Herbal practitioners frequently wonder about the ability of current herb quality assessment techniques to reflect an herb specimen's functional properties. Chemical analysis pinpoints constituents, but lacks the broader view of the actual plant that we use medicinally. We need look no further than the controversial and very useful Western botanical, St. John's wort, to find reasons to seek a more comprehensive evaluation tool.*
Following is an interview with members of the Medicinal Herb Network, a partnership of herb growers, Chinese medicine practitioners and a professor of food science, who have developed a technique for analyzing traditional whole herbs.
- Renne Soberg has been growing medicinal herbs organically for over 10 years in Lakeville, MN. He leads the Medicinal Herb Network's initiatives on field trials and feasibility studies of domestic medicinal herb production.
- Craig A. Hassel, PhD, is an associate professor and extension specialist in food and nutrition in the Department of Food Science and Nutrition at the University of Minnesota in St. Paul, MN. His current research interests include cross-cultural understandings of food as medicine.
- Chris Hafner, BA, LAc, has over 20 years experience as a licensed practitioner of traditional Chinese medicine, and now practices with Crocus Hill Oriental Medicine in St. Paul, MN. He is an expert herbalist wildcrafter and leads the Network's initiative in investigating medicinal herb quality.
Mercy Yule (MY): Good afternoon to all of you. Perhaps you could begin by telling us a little bit about how the Medicinal Herb Network got started.
Craig Hassel (CR): We've been meeting as a network since 1998. It came about through a number of areas of interest. Growers were interested (in growing herbal products) but had no way to understand qualities that were in demand. At the same time, practitioners were very concerned about the qualities of imported herbs, and interested in the possibility of locally grown alternatives.
Chris Hafner (CH): Not to give the impression that imported herbs were of poor quality, but that we didn't have a meaningful way to talk about quality of herbs from anywhere, domestic or imported. The qualities of the whole herb as they are understood in classical Chinese medicine are connected to clinical outcomes.
MY: Have these herbs been grown in North America before?
Renne Soberg (RS): Domestic growing has been going on for a while. I've grown thousands of pounds of herbs, but I had no way to speak to the consumers to find out if they were getting what they wanted and I was concerned about that. So we formed the group to address the issue of quality. Now practitioners can tell growers what they need in terms of plant material.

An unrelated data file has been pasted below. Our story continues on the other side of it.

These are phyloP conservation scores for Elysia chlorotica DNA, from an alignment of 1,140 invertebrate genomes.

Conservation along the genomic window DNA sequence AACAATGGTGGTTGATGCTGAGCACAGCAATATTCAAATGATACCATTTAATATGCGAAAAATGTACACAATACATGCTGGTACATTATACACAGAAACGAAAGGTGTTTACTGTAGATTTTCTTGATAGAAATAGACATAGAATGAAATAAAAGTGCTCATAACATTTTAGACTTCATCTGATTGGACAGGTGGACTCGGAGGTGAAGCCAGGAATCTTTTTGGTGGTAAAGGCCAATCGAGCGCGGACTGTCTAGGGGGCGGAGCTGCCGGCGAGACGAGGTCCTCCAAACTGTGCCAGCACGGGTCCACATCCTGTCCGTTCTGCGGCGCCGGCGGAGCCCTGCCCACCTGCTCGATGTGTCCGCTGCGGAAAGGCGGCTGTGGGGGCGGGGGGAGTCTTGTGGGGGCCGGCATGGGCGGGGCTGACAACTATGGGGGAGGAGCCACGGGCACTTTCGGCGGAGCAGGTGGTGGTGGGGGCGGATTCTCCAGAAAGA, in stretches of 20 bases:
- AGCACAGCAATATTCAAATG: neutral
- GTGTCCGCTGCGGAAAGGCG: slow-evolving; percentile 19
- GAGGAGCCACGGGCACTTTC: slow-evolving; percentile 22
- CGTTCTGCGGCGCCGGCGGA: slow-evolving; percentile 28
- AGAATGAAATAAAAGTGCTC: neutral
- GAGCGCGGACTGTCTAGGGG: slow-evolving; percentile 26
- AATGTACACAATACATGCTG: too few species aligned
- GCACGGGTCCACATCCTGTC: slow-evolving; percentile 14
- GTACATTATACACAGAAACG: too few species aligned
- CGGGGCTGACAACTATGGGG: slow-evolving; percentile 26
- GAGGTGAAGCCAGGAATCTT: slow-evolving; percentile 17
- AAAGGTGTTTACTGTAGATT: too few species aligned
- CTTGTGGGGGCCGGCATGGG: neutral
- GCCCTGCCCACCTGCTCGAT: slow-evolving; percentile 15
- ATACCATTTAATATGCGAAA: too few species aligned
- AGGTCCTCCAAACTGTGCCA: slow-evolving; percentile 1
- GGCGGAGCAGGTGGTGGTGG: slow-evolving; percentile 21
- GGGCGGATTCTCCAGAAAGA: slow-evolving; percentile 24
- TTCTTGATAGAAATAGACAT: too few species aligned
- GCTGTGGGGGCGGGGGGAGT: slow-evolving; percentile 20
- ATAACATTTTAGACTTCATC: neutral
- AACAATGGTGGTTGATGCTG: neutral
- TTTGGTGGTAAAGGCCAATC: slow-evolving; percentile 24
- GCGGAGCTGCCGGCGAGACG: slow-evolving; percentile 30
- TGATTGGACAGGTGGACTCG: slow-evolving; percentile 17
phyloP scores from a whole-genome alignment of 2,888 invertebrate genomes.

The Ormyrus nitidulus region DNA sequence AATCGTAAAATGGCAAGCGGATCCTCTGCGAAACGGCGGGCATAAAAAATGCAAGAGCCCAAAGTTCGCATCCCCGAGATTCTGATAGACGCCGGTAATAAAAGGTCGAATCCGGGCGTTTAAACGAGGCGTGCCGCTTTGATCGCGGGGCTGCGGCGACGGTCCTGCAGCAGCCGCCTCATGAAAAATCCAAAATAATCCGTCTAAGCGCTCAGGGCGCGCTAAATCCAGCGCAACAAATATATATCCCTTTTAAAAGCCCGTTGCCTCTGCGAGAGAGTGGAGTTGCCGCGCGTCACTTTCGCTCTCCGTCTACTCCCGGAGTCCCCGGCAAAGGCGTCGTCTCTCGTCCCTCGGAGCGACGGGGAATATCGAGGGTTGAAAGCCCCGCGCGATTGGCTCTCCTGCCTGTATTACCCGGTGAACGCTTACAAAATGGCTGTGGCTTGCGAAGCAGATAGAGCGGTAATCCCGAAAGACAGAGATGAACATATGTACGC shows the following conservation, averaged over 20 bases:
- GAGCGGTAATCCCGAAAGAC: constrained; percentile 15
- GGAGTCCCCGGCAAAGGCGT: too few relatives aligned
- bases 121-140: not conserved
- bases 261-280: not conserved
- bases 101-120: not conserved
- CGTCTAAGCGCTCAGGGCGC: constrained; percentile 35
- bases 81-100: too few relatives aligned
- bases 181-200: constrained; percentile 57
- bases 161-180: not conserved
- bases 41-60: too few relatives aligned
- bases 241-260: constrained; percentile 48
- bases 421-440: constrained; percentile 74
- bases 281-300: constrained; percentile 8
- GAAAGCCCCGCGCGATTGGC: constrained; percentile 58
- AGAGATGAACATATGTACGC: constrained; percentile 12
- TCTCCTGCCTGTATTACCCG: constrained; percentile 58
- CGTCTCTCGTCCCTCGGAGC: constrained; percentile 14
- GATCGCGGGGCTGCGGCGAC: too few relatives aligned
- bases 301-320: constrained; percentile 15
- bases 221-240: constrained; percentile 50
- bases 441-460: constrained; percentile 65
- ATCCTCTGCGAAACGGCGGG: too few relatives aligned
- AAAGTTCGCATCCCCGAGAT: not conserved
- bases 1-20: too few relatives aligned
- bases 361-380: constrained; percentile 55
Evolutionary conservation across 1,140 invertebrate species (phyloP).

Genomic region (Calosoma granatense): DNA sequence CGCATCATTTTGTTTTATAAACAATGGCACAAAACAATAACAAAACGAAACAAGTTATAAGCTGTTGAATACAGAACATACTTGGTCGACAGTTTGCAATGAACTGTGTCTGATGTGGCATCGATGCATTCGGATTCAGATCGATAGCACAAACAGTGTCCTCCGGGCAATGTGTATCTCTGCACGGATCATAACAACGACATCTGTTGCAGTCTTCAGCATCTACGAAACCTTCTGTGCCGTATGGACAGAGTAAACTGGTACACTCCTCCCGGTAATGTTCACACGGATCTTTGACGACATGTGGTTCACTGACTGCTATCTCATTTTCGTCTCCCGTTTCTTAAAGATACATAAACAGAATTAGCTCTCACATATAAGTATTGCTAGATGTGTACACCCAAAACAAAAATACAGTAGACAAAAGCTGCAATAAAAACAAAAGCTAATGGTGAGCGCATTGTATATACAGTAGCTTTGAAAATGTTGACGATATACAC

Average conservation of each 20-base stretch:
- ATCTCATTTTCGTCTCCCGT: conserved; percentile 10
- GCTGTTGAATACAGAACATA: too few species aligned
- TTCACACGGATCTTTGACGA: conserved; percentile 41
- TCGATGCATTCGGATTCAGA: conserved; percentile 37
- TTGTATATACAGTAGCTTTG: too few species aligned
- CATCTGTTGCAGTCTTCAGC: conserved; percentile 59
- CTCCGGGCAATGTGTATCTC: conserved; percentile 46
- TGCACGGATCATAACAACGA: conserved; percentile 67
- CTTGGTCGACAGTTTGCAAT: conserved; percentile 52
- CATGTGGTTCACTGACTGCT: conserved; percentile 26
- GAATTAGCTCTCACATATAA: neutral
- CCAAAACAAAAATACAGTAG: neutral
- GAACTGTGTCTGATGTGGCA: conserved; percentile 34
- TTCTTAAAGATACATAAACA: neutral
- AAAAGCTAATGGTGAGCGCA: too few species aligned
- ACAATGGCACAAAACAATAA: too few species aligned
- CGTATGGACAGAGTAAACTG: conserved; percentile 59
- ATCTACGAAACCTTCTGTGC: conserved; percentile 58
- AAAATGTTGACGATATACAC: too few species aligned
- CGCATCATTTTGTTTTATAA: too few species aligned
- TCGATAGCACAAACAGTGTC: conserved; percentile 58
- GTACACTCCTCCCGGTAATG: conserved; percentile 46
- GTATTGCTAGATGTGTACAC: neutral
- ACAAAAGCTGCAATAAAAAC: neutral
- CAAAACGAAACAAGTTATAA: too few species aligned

MY: Tell us about the evaluation method that you have developed.
CR: Our method is grounded in Chinese medicine but brings in descriptive sensory analysis from a sub-discipline of food science. Initially, this was a way of determining consumer acceptance of foods. Individual aroma and flavor notes were teased out and described. Now we are applying these procedures to medicinal herbs.
MY: How does descriptive sensory analysis relate to traditional herb assessment?
CH: It has been hidden in plain sight ... of course, the Chinese have been assessing herb quality through taste for thousands of years. Descriptive sensory analysis quantifies this kind of herb evaluation in a specific, reproducible format. Last year we presented this technique to acupuncturists at the Three Rivers Conference, sort of an informal run of our experiment.
MY: How did you present your method?
CR: First, seasoned practitioners from China deemed some herb samples as superior quality for medicinal use. Then, food science graduate students deciphered the "attributes" or "notes" of various herbs using descriptive sensory analysis and these were correlated to the high quality herbs. When practitioners used these descriptors to rate the samples, they were able to choose the high quality herbs.
CH: There was a lot of excitement about that. The human palate can develop this skill with a modicum of training. It reinforces an important part of being human - trusting our senses.
The Medicinal Herb Network will present its evaluation technique at the upcoming AOM Alliance annual conference in Hollywood, Calif., April 30 - May 2.
* Consider this interesting statement about the active chemical constituents of St. John's wort, hypericum. "The NIH trial will be double-blinded, and patients diagnosed as moderately depressed will be randomized into three groups that receive Zoloft, a placebo, or IL-160, the most-studied extract of hypericum. IL-160 is standardized on 0.3 percent content of the active ingredient, hypericin. However, hypericum may have up to 10 active constituents, and Doraiswamy says there is limited evidence that at least one of them, hyperforin (related to hop bitters), could be more active than hypericin." The Scientist Feb. 1, 1999;13:10.